Borg was outraged. "Getchur dirty feet off my car!"
"Watch it," Mark told him, "or my feet're gonna be in your mouth."
Kagle shifted his attention to Cramer. "Whatcha say there, Gorgeous George?"
Cramer stared at him with a dark expression but he said nothing.
Borg joined in with: "Hey, Gorgeous, had any lovin' lately?"
Borg and Kagle roared with laughter. Cramer put his sack and lunch bag down and started toward them. Borg stomped on the accelerator and peeled out into the street. Cramer watched them go, then he turned, collected his sack and lunch bag and walked away without so much as a glance at Mark.
Mark hesitated and then walked in the opposite direction.
* * *
Mark knew Cohen's Department Store quite well and he had no problem finding the gloves. He tried on three pairs, selected the ones he thought would be most comfortable, took them to the cashier and dug in his front pocket for some money.
A man in his early forties, well dressed, prosperous looking, came up beside him and watched the transaction.
"Picking cotton hard on the hands?" the man asked.
"Yeah," Mark said, without looking at his father. "The bolls are like needles."
"Heading home now?"
"I have to go your way. Want a ride?"
Mark hesitated, then said, "Sure, why not?"
* * *
Gordon Tower's '55 Chrysler New Yorker moved slowly through the town as Gordon drove south. Mark looked out the side window.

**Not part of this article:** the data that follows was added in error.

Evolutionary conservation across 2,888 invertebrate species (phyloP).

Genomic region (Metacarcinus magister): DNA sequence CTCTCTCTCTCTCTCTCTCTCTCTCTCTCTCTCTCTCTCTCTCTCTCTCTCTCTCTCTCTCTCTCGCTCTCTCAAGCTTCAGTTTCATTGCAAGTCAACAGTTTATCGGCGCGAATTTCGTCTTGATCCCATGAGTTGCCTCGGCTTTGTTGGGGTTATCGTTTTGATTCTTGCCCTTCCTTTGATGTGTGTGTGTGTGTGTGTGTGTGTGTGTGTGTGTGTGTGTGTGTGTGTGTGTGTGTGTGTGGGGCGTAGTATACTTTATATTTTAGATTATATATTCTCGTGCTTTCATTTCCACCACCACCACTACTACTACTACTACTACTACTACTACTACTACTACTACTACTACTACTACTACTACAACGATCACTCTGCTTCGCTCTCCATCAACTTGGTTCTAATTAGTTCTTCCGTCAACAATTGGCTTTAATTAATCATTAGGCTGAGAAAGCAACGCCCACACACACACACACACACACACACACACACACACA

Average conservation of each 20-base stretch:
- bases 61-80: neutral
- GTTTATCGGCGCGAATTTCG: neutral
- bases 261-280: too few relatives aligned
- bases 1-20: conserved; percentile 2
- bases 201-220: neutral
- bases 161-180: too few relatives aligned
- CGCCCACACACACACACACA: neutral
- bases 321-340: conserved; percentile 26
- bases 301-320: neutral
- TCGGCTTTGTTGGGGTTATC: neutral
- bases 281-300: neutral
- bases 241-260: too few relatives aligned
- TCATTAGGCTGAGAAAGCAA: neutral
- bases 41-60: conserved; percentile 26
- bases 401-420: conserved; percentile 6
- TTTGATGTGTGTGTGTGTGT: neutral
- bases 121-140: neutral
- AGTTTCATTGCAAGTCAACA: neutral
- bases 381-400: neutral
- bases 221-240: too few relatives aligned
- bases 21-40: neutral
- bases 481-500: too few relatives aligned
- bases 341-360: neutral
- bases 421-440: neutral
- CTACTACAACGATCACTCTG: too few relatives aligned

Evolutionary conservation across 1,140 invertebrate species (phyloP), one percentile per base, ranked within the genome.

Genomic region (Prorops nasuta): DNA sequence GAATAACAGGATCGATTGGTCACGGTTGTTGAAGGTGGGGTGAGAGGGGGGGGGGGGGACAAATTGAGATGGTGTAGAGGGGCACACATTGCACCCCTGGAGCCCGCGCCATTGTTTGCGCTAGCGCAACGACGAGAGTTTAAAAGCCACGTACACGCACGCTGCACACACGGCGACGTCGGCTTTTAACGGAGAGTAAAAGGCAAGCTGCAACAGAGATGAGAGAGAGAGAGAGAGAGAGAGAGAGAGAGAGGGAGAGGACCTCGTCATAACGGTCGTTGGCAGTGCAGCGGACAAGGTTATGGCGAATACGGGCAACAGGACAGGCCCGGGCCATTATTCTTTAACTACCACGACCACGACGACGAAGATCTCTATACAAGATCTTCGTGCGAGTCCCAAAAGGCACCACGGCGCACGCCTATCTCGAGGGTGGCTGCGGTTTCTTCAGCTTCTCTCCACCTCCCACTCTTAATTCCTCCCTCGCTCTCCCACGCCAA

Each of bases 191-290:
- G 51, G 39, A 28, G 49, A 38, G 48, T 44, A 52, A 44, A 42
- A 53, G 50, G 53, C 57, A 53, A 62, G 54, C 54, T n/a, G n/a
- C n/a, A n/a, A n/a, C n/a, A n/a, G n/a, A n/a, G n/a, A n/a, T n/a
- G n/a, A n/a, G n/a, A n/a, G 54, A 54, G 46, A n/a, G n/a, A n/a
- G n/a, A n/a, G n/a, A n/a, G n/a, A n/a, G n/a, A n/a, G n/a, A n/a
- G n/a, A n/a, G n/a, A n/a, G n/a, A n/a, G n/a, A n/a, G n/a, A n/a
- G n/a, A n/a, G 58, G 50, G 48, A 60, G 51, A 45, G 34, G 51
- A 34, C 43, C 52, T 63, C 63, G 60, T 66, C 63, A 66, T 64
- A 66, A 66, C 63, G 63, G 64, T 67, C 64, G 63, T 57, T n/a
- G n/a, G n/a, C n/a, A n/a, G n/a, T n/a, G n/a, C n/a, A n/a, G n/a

"Any problem paying your bills?"
"Picking cotton must not pay so bad after all."
"Three cents a pound."
"So a good picker makes what? Ten dollars a day?"
"Something like that."
"What do you think you'll do after the season is over?"
Mark waited a minute, then shrugged. "Can't say for sure. Have to wait and see."
The Chrysler pulled up close to the stairs at the west end of the apartment building and Mark opened the door and got out. His father leaned over to talk to him one more time.
"If for some reason you decide to try college in January—or even next September—let me know. Okay?"
Mark stuffed his new gloves in his back pocket, gathered up his sack and his lunch bag off the floor without speaking.
"Your mother and I will be glad to help with the expense," Gordon said.
Mark's response was flat: "Okay, Dad. Thanks for the ride."
"Why don't you and Dani have dinner with us Sunday?"
"Maybe. I'll ask her."
Mark closed the door and stepped back out of the way. His father waved at him, then backed up and Mark watched for a minute before he turned to go up the stairs.
He liked his dad but no one was going to pressure him to do something he didn't want to.
No one. Not now, not ever.
Excerpted from FROM COOLIDGE TO KAUAI by J. MARC. MERRILL Copyright © 2012 by J. Marc. Excerpted by permission of AuthorHouse. All rights reserved. No part of this excerpt may be reproduced or reprinted without permission in writing from the publisher.
Excerpts are provided by Dial-A-Book Inc. solely for the personal use of visitors to this web site.
Table of Contents
Run for the Border....................89
Light From the Other Side....................105
The Commonest Thing....................138
To Talk with Bennie....................160
Fort Apache: Old Battlefield, New Warrior....................220